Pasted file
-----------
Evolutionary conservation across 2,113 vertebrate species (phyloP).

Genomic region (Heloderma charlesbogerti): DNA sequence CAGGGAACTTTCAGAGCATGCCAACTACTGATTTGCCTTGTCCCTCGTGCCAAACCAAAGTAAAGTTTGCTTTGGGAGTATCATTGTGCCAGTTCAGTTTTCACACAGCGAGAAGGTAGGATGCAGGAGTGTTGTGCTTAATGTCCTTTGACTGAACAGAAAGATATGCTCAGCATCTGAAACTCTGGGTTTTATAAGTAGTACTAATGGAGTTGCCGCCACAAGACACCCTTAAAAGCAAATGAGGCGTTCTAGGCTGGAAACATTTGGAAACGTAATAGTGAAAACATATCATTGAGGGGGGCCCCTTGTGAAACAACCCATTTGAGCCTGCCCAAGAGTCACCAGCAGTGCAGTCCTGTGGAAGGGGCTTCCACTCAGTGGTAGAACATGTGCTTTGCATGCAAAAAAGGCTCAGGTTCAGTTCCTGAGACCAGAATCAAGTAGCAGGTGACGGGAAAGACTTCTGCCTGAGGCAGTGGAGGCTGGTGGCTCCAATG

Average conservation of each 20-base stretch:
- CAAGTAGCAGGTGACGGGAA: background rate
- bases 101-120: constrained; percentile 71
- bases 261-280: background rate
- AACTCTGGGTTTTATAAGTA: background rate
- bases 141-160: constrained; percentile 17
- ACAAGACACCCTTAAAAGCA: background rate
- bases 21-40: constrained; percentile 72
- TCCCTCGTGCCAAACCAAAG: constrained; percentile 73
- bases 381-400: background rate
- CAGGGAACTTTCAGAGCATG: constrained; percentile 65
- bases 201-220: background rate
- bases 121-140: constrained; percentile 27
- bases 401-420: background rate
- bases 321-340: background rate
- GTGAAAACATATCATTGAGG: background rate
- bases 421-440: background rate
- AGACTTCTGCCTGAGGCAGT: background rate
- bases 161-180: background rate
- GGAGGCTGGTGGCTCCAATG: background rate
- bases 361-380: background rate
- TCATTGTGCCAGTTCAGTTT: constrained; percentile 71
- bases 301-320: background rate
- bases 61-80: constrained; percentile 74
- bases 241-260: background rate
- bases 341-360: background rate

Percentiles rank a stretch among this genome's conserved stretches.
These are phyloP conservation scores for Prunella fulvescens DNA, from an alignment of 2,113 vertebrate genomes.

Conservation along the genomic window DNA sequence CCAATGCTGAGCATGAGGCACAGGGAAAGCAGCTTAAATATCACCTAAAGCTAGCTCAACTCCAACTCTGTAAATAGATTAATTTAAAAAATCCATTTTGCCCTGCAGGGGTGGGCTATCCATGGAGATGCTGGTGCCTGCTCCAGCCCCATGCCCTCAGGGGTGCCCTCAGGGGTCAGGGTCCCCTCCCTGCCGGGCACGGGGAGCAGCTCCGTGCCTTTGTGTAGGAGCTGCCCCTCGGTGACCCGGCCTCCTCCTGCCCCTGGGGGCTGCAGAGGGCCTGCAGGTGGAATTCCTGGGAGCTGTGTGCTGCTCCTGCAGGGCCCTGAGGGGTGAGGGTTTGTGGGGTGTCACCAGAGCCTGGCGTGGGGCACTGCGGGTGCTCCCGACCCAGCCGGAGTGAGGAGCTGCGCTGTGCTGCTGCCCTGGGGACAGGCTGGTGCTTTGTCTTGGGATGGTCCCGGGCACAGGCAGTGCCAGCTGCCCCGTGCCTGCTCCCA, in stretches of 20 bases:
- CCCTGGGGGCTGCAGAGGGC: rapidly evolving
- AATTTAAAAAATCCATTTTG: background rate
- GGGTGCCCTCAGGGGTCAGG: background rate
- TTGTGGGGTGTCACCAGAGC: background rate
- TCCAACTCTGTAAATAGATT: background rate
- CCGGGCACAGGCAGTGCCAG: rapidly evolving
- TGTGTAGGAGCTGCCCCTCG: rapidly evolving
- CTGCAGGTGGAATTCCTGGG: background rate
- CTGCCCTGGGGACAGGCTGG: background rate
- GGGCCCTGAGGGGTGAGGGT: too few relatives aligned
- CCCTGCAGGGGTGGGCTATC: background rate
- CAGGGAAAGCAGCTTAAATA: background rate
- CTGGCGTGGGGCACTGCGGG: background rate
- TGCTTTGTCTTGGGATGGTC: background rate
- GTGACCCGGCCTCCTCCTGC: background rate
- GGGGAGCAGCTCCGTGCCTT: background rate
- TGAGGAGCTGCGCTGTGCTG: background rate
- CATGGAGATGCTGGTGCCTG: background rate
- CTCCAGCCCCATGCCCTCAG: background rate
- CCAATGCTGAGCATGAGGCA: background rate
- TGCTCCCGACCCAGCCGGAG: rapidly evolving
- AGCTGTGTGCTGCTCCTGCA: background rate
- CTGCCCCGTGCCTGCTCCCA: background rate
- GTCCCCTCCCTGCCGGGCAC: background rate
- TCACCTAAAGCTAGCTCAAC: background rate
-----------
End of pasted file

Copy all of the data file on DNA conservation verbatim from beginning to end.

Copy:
Evolutionary conservation across 2,113 vertebrate species (phyloP).

Genomic region (Heloderma charlesbogerti): DNA sequence CAGGGAACTTTCAGAGCATGCCAACTACTGATTTGCCTTGTCCCTCGTGCCAAACCAAAGTAAAGTTTGCTTTGGGAGTATCATTGTGCCAGTTCAGTTTTCACACAGCGAGAAGGTAGGATGCAGGAGTGTTGTGCTTAATGTCCTTTGACTGAACAGAAAGATATGCTCAGCATCTGAAACTCTGGGTTTTATAAGTAGTACTAATGGAGTTGCCGCCACAAGACACCCTTAAAAGCAAATGAGGCGTTCTAGGCTGGAAACATTTGGAAACGTAATAGTGAAAACATATCATTGAGGGGGGCCCCTTGTGAAACAACCCATTTGAGCCTGCCCAAGAGTCACCAGCAGTGCAGTCCTGTGGAAGGGGCTTCCACTCAGTGGTAGAACATGTGCTTTGCATGCAAAAAAGGCTCAGGTTCAGTTCCTGAGACCAGAATCAAGTAGCAGGTGACGGGAAAGACTTCTGCCTGAGGCAGTGGAGGCTGGTGGCTCCAATG

Average conservation of each 20-base stretch:
- CAAGTAGCAGGTGACGGGAA: background rate
- bases 101-120: constrained; percentile 71
- bases 261-280: background rate
- AACTCTGGGTTTTATAAGTA: background rate
- bases 141-160: constrained; percentile 17
- ACAAGACACCCTTAAAAGCA: background rate
- bases 21-40: constrained; percentile 72
- TCCCTCGTGCCAAACCAAAG: constrained; percentile 73
- bases 381-400: background rate
- CAGGGAACTTTCAGAGCATG: constrained; percentile 65
- bases 201-220: background rate
- bases 121-140: constrained; percentile 27
- bases 401-420: background rate
- bases 321-340: background rate
- GTGAAAACATATCATTGAGG: background rate
- bases 421-440: background rate
- AGACTTCTGCCTGAGGCAGT: background rate
- bases 161-180: background rate
- GGAGGCTGGTGGCTCCAATG: background rate
- bases 361-380: background rate
- TCATTGTGCCAGTTCAGTTT: constrained; percentile 71
- bases 301-320: background rate
- bases 61-80: constrained; percentile 74
- bases 241-260: background rate
- bases 341-360: background rate

Percentiles rank a stretch among this genome's conserved stretches.
These are phyloP conservation scores for Prunella fulvescens DNA, from an alignment of 2,113 vertebrate genomes.

Conservation along the genomic window DNA sequence CCAATGCTGAGCATGAGGCACAGGGAAAGCAGCTTAAATATCACCTAAAGCTAGCTCAACTCCAACTCTGTAAATAGATTAATTTAAAAAATCCATTTTGCCCTGCAGGGGTGGGCTATCCATGGAGATGCTGGTGCCTGCTCCAGCCCCATGCCCTCAGGGGTGCCCTCAGGGGTCAGGGTCCCCTCCCTGCCGGGCACGGGGAGCAGCTCCGTGCCTTTGTGTAGGAGCTGCCCCTCGGTGACCCGGCCTCCTCCTGCCCCTGGGGGCTGCAGAGGGCCTGCAGGTGGAATTCCTGGGAGCTGTGTGCTGCTCCTGCAGGGCCCTGAGGGGTGAGGGTTTGTGGGGTGTCACCAGAGCCTGGCGTGGGGCACTGCGGGTGCTCCCGACCCAGCCGGAGTGAGGAGCTGCGCTGTGCTGCTGCCCTGGGGACAGGCTGGTGCTTTGTCTTGGGATGGTCCCGGGCACAGGCAGTGCCAGCTGCCCCGTGCCTGCTCCCA, in stretches of 20 bases:
- CCCTGGGGGCTGCAGAGGGC: rapidly evolving
- AATTTAAAAAATCCATTTTG: background rate
- GGGTGCCCTCAGGGGTCAGG: background rate
- TTGTGGGGTGTCACCAGAGC: background rate
- TCCAACTCTGTAAATAGATT: background rate
- CCGGGCACAGGCAGTGCCAG: rapidly evolving
- TGTGTAGGAGCTGCCCCTCG: rapidly evolving
- CTGCAGGTGGAATTCCTGGG: background rate
- CTGCCCTGGGGACAGGCTGG: background rate
- GGGCCCTGAGGGGTGAGGGT: too few relatives aligned
- CCCTGCAGGGGTGGGCTATC: background rate
- CAGGGAAAGCAGCTTAAATA: background rate
- CTGGCGTGGGGCACTGCGGG: background rate
- TGCTTTGTCTTGGGATGGTC: background rate
- GTGACCCGGCCTCCTCCTGC: background rate
- GGGGAGCAGCTCCGTGCCTT: background rate
- TGAGGAGCTGCGCTGTGCTG: background rate
- CATGGAGATGCTGGTGCCTG: background rate
- CTCCAGCCCCATGCCCTCAG: background rate
- CCAATGCTGAGCATGAGGCA: background rate
- TGCTCCCGACCCAGCCGGAG: rapidly evolving
- AGCTGTGTGCTGCTCCTGCA: background rate
- CTGCCCCGTGCCTGCTCCCA: background rate
- GTCCCCTCCCTGCCGGGCAC: background rate
- TCACCTAAAGCTAGCTCAAC: background rate